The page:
High Pamir FAQ
Have a question? Ask me, and I’ll do my best to keep my response to flash-fiction length rather than vignette or short-short.
Here are some thoughts to get the discussion started:
1. What’s it all about, Alfie?
When people used to ask me that question about a novel I’d written I would usually tell them “it’s about 315 pages” or “it’s about 90,000 words.” (upload rimshot sound effect here)
1 (a). It’s about a young man, Geoffrey/Jefferji Tamisen, standing at the intersection of otherwise mutually exclusive identities in India and east central Asia in the first half of the nineteenth century, discovering things about himself, making decisions on who he wants to be, rejoicing always in his passionate relationship with the divine Bridegroom, Sri Krsna, everywhere and all the time, no matter what else is happening in his life. With his foster-brothers he was taught how to ride, how to fight hand-to-hand, how to use weapons of war, how to be an honest and honorable warrior in the Rajput tradition. His mother taught him English, and the odd bit of her own cultural history. He learned to dance from an early age from an itinerant priest at the Hirpa temple. He’s an artist, an acolyte, a man whose dancing can facilitate the connection between human souls and their best and dearest Friend. The fundamental nature of his character is joy, and he’s out to dance with his world through the intermediary of the Beautiful God.
1 (b). It’s about the varieties of religious experience. Jefferji’s relationship with Sri Krsna is fundamental to his core personality; for Jefferji all roads lead to Krsna, and he’s always open to finding a new route. When he was a child he approached his Friend through the simple mechanics of dance, the ebb and flow of spiritual energy inextricably linked with that of the physical instrument of his body. When he was judged old enough to explore new avenues of human experience, he began to understand the power of sexuality and how it could help connect other people with their Beloved. And now as the story begins he’s to discover new channels of communication with the Divine hinted at, never explicit, in the mythologies he’s been learning all his life.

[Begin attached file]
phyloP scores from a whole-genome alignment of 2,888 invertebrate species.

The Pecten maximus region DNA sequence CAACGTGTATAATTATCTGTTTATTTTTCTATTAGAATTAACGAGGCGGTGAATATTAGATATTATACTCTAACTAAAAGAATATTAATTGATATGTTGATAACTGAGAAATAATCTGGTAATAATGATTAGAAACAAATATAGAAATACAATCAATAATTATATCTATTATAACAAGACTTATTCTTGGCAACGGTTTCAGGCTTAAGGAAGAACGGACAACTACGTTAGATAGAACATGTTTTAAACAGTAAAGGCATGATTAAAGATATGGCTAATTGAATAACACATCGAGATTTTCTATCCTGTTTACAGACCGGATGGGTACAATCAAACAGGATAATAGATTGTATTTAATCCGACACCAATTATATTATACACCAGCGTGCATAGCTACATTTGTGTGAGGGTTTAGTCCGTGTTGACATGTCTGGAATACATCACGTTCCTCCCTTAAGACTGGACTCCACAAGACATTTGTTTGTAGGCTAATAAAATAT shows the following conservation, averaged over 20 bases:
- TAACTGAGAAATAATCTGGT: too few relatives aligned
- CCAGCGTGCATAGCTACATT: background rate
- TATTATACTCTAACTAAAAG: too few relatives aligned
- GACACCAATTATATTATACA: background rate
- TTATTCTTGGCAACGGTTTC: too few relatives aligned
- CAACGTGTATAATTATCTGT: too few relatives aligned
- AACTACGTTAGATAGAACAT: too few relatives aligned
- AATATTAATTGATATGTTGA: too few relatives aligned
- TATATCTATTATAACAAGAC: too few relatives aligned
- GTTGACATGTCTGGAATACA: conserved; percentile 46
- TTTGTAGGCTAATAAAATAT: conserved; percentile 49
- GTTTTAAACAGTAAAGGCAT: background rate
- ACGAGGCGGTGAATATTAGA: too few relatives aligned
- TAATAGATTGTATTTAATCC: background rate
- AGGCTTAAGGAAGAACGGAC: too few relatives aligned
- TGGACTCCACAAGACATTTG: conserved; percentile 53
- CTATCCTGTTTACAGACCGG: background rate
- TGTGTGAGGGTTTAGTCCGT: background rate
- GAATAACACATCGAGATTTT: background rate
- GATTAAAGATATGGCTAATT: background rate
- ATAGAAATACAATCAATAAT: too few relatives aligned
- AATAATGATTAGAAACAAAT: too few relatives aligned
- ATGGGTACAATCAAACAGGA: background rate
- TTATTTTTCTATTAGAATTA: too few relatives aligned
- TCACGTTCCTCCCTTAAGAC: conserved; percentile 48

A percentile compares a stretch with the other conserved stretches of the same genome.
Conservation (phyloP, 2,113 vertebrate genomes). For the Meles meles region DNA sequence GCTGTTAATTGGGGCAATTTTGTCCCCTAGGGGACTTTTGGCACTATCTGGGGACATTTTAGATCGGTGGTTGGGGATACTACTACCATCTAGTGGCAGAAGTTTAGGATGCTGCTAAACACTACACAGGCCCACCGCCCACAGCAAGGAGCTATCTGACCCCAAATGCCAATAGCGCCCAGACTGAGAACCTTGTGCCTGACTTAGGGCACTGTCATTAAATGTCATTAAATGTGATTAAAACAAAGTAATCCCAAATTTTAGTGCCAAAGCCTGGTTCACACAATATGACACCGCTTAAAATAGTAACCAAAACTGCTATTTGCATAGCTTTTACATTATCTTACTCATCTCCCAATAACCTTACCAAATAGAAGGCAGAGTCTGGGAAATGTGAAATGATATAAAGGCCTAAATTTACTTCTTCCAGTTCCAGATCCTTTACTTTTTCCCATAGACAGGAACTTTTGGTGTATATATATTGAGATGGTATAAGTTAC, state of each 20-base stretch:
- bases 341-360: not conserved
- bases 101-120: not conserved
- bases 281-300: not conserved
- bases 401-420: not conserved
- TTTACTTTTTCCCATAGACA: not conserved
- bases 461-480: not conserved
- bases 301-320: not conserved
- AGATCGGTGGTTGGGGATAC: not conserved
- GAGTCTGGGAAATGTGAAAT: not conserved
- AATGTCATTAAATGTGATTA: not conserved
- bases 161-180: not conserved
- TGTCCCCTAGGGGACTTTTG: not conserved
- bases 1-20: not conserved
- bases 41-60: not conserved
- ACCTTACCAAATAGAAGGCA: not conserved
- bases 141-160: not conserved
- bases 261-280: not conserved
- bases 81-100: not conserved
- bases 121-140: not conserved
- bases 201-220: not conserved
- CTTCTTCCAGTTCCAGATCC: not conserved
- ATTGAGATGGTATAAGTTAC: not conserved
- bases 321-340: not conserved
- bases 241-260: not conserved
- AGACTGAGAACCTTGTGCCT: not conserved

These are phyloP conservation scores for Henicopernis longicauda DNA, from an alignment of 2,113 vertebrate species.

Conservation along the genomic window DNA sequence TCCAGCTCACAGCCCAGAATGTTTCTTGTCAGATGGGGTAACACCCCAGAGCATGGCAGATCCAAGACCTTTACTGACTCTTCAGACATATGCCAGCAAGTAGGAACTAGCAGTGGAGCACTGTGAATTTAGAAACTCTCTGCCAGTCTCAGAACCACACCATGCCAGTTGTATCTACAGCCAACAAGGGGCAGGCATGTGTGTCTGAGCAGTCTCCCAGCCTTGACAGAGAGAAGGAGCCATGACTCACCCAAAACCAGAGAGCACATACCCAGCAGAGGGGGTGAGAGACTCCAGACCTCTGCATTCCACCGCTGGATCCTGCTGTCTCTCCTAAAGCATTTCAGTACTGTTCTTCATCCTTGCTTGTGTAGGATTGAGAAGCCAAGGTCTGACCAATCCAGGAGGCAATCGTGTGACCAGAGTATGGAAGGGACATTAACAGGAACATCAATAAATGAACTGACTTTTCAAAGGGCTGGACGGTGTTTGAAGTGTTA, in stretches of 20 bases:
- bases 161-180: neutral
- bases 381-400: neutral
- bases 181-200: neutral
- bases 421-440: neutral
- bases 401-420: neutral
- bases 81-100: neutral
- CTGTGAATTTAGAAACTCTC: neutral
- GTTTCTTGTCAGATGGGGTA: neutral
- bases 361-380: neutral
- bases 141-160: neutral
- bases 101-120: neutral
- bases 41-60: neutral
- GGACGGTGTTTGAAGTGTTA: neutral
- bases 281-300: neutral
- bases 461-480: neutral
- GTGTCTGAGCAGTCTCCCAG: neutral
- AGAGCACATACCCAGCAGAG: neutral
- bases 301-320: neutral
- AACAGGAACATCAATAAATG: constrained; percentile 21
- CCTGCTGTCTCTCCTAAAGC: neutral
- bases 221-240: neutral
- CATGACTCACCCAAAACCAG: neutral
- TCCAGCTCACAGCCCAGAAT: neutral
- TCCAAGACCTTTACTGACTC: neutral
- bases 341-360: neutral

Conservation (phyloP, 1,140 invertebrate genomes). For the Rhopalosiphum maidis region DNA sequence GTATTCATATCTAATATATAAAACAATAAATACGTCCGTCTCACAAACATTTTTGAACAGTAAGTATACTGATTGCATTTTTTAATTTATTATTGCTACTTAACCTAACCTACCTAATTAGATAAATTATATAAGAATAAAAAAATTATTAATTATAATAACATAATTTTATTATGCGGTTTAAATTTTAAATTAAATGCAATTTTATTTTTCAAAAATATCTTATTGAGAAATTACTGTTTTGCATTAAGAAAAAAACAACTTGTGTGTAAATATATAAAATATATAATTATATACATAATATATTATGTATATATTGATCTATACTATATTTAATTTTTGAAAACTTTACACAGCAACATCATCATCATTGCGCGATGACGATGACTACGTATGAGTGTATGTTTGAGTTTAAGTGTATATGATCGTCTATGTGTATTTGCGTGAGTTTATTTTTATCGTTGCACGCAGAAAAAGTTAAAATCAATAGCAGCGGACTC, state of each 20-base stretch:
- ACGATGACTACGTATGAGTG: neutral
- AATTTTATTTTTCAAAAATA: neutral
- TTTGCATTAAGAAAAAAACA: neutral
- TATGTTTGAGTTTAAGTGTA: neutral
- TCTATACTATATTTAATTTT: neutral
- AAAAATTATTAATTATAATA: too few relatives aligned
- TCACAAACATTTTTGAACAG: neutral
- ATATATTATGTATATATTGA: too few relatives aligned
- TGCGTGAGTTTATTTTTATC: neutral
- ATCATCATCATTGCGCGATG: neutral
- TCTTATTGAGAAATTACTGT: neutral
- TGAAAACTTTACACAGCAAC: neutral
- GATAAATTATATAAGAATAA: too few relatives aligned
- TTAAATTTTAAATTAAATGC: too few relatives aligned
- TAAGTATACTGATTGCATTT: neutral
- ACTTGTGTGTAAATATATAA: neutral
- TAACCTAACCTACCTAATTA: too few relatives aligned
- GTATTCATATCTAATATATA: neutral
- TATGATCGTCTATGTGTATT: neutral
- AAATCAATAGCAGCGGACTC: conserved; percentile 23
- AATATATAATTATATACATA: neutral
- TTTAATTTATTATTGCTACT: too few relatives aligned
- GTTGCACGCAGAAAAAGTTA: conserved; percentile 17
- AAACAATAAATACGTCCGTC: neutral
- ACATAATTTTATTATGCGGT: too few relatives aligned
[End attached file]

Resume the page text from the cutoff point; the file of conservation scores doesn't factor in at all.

2. Who wrote this book, anyway?
“Zarabeth Abbey” is what I’m using as an “acknowledged alter ego” for this trilogy, “The High Pamir.” You may be familiar with a science fiction series of long standing, “Under Jurisdiction” (with lots of juicy text both new and reprinted available from Baen Books). That series is (a) science fiction, not historical adventure/fantasy; and (b) quite different in tone and treatment from “The High Pamir.” I decided on “Zarabeth Abbey” as an acknowledge alter ego so that nobody expecting to read about “The Life and Hard Times of ‘Uncle’ Andrej Koscuisko, who is Not a Nice Man” will pick up one of the fantasy trilogy books, and, equally, so that nobody having done me the honor of deciding to chase the author from Jefferji and Shashka in the Wild High Places will find themselves reading about a quite different and significantly grimmer reality instead. So: I, Susan Matthews, wrote this book (and the US Copyright Office agrees) using the “Zarabeth Abbey” persona primarily to keep Andrej Koscuisko and Jefferji Tamisen from accidentally bumping into one another in the context of each others’ universes.